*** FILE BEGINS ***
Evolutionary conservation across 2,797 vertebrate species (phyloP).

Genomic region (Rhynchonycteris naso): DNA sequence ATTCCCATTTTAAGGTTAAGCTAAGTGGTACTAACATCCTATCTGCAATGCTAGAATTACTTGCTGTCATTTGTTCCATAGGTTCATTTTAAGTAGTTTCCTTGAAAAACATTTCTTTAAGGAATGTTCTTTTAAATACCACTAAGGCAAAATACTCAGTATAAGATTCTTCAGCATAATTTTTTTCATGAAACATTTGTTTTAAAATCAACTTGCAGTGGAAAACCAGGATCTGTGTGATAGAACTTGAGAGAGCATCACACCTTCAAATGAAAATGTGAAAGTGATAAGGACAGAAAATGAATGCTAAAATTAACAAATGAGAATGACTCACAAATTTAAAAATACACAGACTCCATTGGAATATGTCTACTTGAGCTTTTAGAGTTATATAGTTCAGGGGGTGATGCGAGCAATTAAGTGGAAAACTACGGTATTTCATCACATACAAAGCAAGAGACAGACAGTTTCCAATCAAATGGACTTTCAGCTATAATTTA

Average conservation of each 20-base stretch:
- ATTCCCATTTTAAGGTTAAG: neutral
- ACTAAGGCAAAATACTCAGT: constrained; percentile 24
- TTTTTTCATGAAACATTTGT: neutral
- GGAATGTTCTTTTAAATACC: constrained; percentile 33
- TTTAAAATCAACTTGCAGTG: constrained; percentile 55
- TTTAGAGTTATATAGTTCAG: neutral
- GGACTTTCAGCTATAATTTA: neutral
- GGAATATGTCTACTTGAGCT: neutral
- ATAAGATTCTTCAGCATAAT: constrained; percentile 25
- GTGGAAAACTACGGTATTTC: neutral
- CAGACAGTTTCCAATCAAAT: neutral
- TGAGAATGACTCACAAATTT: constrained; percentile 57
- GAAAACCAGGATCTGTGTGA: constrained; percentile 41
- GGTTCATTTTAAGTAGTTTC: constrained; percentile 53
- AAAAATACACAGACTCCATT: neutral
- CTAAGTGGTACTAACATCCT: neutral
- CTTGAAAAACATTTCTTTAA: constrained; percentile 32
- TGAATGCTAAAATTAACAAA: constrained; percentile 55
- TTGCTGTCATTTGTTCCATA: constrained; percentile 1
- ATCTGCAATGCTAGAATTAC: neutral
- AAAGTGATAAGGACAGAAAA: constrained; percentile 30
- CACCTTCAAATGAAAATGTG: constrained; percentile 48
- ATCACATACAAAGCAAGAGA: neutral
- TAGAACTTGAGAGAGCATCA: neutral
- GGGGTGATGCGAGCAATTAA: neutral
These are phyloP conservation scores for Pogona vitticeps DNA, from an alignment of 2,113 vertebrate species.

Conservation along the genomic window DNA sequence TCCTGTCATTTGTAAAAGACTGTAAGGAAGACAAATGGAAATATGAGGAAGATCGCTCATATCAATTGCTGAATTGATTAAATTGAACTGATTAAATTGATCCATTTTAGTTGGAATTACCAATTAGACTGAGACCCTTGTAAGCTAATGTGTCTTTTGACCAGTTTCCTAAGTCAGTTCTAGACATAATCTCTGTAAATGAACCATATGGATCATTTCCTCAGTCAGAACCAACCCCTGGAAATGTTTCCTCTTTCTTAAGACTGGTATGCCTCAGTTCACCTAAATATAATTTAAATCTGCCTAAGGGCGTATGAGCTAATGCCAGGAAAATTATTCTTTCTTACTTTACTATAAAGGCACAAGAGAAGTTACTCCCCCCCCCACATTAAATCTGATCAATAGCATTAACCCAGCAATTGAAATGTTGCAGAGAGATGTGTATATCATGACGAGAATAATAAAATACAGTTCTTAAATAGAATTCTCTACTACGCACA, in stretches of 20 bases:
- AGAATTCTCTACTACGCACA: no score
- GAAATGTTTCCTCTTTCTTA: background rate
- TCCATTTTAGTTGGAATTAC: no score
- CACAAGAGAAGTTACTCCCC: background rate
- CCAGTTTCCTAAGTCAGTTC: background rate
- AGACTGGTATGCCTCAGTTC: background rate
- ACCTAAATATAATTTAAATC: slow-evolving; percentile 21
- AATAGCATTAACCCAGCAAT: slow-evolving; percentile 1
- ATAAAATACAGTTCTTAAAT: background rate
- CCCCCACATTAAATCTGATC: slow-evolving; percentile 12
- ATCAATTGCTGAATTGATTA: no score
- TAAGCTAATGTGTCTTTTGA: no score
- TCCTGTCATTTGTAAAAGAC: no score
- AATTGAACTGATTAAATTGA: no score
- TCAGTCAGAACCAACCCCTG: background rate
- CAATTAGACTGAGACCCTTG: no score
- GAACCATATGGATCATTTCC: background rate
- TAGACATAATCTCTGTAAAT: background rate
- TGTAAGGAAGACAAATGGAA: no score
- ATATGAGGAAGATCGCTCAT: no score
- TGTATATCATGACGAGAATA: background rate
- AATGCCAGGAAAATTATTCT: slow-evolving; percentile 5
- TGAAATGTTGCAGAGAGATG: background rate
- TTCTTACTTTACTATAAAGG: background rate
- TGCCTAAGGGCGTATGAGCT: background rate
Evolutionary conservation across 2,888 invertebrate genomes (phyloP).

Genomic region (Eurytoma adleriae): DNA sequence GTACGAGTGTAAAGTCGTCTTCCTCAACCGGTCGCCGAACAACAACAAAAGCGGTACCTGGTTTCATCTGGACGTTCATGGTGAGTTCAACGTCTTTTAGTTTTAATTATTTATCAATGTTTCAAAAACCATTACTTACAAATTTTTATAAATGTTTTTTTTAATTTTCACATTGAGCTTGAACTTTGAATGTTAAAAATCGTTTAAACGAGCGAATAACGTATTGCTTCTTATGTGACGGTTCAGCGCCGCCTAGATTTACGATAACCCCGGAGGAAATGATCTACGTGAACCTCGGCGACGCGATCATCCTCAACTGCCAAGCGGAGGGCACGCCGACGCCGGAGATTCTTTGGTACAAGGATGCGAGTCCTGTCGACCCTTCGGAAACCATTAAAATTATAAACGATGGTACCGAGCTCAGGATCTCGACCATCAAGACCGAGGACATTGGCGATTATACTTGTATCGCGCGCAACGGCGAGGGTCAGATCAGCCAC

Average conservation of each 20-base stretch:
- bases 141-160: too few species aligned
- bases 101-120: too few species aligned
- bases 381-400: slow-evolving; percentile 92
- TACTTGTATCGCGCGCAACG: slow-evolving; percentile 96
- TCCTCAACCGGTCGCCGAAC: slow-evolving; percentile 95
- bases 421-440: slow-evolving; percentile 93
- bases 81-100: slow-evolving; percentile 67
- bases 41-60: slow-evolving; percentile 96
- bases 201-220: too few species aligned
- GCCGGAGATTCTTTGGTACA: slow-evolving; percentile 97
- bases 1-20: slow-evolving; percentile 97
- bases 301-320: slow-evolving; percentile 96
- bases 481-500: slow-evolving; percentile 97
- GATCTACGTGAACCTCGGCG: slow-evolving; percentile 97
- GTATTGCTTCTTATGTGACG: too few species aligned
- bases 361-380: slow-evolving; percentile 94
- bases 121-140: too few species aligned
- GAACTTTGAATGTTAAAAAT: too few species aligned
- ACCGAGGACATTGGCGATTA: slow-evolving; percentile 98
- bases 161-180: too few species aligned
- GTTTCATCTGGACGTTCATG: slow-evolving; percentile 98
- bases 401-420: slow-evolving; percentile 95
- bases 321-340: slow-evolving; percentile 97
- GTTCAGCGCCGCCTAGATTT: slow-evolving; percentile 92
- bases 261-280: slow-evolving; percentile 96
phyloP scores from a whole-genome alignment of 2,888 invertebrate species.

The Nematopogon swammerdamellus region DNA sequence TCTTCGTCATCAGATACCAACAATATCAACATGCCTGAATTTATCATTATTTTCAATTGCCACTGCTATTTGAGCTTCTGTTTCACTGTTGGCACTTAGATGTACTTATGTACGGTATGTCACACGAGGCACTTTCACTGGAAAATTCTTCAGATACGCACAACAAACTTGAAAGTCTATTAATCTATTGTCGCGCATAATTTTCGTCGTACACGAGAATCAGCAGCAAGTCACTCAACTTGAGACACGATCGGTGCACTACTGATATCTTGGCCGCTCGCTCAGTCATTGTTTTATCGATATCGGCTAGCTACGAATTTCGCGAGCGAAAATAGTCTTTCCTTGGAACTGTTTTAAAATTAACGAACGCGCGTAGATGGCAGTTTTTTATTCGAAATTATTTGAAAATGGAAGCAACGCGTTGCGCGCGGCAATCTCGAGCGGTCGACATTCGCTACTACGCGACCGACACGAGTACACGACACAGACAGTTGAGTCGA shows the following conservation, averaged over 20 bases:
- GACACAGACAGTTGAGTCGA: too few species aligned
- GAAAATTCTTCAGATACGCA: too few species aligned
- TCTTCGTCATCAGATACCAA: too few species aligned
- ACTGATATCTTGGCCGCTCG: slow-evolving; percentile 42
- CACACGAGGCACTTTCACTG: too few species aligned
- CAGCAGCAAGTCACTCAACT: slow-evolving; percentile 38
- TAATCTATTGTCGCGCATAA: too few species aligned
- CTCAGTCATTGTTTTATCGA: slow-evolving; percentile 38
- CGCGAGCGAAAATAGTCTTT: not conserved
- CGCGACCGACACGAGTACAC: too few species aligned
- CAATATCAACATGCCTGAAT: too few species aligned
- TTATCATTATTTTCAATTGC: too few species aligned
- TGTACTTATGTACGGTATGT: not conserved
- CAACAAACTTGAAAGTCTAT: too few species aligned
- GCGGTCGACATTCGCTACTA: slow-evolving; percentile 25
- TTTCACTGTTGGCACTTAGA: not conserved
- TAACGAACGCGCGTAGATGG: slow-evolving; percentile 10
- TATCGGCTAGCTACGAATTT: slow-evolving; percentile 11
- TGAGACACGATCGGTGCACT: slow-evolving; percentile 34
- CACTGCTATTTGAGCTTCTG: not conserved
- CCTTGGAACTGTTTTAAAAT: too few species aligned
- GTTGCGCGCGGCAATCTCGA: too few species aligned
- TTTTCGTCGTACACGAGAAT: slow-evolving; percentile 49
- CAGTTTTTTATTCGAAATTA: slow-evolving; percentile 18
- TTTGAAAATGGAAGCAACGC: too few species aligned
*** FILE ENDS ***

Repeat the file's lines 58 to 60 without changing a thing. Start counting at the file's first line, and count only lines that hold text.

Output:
Average conservation of each 20-base stretch:
- bases 141-160: too few species aligned
- bases 101-120: too few species aligned